By Israel Amirav and Moran Lavie
The Lancet, July 1, 2019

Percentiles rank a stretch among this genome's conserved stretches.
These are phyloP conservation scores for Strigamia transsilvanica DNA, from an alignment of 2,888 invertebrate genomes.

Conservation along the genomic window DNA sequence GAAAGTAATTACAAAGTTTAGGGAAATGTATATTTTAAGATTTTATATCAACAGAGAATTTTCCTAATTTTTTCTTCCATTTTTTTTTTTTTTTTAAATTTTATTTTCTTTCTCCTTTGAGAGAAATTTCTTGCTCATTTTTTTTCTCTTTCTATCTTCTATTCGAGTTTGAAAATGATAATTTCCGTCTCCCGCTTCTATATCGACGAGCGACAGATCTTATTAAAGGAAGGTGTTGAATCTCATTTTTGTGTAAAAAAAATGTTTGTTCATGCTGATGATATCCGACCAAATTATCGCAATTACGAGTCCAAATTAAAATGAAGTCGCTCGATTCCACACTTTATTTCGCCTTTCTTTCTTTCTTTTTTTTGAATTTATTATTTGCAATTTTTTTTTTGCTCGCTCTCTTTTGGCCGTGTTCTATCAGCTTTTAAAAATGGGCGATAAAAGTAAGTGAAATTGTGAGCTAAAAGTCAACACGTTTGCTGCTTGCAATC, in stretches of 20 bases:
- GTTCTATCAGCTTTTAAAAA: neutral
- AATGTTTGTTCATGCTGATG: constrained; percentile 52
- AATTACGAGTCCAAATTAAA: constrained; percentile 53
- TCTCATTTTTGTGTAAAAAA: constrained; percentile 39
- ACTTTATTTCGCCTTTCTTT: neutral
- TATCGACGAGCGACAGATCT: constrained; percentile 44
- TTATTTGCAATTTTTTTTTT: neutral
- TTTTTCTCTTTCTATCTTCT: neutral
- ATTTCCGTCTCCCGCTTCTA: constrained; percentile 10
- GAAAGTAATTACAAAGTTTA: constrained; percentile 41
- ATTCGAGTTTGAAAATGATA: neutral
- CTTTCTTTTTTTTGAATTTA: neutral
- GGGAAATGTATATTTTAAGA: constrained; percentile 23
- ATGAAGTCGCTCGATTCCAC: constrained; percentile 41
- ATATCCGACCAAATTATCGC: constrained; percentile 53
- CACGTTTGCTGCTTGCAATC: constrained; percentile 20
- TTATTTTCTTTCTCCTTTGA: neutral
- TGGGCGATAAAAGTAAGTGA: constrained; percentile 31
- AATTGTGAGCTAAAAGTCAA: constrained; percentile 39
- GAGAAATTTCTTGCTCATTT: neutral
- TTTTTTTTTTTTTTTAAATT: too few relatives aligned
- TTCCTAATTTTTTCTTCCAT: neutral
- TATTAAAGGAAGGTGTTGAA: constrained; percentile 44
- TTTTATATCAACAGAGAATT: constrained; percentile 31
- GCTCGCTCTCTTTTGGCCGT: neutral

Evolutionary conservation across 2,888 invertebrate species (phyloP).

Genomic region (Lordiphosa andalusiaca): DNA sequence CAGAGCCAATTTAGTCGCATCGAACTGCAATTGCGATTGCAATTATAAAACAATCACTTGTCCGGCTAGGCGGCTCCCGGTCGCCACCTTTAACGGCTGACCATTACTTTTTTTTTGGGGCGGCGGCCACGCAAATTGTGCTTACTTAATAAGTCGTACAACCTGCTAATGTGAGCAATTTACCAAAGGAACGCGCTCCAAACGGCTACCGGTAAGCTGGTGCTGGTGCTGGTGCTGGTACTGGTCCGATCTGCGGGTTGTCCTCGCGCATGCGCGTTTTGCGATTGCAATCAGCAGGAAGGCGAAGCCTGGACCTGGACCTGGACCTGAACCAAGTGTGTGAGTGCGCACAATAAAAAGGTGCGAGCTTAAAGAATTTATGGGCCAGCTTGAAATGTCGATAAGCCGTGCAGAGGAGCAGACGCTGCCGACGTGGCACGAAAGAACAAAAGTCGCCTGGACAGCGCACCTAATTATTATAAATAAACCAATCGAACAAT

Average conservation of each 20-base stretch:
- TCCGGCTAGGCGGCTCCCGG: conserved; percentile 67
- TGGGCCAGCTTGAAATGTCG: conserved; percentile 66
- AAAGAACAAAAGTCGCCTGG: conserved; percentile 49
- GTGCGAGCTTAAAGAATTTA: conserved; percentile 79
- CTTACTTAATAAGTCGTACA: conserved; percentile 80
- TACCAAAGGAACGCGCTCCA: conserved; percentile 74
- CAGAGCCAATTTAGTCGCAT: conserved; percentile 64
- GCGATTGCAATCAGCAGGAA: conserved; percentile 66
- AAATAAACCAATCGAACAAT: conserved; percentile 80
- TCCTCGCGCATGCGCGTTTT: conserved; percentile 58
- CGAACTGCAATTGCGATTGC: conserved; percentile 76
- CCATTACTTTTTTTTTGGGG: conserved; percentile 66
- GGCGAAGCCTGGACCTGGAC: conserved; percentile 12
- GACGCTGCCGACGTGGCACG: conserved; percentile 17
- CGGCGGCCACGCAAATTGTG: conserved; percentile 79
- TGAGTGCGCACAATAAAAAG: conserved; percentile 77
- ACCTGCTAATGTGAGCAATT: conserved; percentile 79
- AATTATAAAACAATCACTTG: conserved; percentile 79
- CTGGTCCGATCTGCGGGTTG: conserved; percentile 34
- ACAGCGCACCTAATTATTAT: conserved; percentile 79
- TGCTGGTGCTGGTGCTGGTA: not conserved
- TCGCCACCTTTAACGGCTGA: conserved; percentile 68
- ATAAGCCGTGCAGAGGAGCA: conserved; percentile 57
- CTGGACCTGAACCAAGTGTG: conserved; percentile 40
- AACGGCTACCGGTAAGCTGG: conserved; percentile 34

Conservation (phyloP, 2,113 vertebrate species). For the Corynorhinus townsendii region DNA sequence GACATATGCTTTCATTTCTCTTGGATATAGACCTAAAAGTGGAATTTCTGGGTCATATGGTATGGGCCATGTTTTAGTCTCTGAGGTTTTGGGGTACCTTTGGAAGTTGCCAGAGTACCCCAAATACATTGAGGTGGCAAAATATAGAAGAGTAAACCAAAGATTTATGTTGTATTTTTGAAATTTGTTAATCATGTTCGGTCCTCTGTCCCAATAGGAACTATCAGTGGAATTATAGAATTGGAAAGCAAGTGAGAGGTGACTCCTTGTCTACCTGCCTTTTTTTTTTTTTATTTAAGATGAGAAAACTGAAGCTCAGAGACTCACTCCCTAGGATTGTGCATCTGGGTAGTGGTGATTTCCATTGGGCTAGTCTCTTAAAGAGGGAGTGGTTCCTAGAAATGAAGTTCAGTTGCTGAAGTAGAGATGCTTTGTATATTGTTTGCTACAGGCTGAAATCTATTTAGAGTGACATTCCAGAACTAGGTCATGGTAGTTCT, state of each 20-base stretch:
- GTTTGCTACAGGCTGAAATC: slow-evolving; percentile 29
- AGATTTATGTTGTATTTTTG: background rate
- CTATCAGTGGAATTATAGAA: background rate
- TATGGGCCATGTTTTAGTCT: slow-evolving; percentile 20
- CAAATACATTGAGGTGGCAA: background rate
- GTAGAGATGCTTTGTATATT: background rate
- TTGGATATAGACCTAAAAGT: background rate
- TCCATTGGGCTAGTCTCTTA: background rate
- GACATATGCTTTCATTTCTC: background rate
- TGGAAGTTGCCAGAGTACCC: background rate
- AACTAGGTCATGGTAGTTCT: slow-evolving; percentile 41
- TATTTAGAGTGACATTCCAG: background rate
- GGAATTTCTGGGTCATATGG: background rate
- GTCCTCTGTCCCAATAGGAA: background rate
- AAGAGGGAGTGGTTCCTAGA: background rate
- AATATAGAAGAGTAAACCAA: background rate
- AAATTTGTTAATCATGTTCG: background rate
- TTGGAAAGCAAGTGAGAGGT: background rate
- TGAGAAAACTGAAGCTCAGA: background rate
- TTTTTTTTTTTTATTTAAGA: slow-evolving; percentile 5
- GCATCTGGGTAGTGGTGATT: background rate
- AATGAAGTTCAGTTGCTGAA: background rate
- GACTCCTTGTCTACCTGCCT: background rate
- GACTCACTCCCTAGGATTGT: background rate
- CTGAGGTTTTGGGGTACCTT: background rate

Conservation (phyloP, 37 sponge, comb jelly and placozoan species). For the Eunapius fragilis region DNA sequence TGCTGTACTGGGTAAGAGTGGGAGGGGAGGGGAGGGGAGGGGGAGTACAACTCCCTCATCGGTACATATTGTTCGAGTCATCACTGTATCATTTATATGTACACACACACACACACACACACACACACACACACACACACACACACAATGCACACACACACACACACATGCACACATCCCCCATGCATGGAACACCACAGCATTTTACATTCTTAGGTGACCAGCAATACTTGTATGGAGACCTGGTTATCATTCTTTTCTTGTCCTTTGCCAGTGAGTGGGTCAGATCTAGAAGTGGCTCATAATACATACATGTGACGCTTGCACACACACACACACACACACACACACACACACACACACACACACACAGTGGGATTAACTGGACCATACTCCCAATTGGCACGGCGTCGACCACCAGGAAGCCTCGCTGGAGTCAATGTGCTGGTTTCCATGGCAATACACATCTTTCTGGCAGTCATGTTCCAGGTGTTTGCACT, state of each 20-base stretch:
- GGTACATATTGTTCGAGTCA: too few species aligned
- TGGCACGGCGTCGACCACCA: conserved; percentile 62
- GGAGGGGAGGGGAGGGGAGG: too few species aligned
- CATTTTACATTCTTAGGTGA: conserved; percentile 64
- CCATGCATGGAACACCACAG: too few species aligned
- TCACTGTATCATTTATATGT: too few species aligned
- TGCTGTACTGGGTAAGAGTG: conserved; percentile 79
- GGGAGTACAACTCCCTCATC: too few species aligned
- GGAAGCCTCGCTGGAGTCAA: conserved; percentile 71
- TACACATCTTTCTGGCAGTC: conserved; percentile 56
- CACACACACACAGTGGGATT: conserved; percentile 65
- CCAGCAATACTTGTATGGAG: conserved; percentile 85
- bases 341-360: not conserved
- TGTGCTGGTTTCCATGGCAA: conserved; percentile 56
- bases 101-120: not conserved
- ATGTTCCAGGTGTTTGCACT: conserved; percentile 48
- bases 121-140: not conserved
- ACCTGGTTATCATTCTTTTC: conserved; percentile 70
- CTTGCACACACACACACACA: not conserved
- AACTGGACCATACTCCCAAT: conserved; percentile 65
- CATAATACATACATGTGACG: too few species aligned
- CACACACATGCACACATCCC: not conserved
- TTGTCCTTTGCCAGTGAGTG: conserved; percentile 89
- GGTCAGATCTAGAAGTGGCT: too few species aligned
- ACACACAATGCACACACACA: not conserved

One in six childhood deaths is caused by pneumonia, making it the largest infectious cause of death for children worldwide , particularly in low and middle-income countries (LMIC) where timely pneumonia diagnosis is a much greater challenge because of limited resources . The World Health Organization (WHO) defines pneumonia as the presence of fast breathing and/or chest indrawing in children who present with cough or cold and/or difficulty breathing. If diagnosed early, antibiotic therapy can be initiated to effectively treat pneumonia . Fast breathing had long been considered a sensitive clinical sign of pneumonia in a child with cough or difficulty breathing , particularly in LMIC. The WHO has recommended that community health workers (CHWs) use the respiratory rate (RR) for diagnosis and that they treat pneumonia in children according to specific case-management algorithms . There are numerous technologies for measuring RR by detecting changes in selected parameters, such as exhaled carbon dioxide, air temperature, humidity and chest wall movement [6, 7]. Each method has strengths and limitations, and most of them are not suitable for LMIC .
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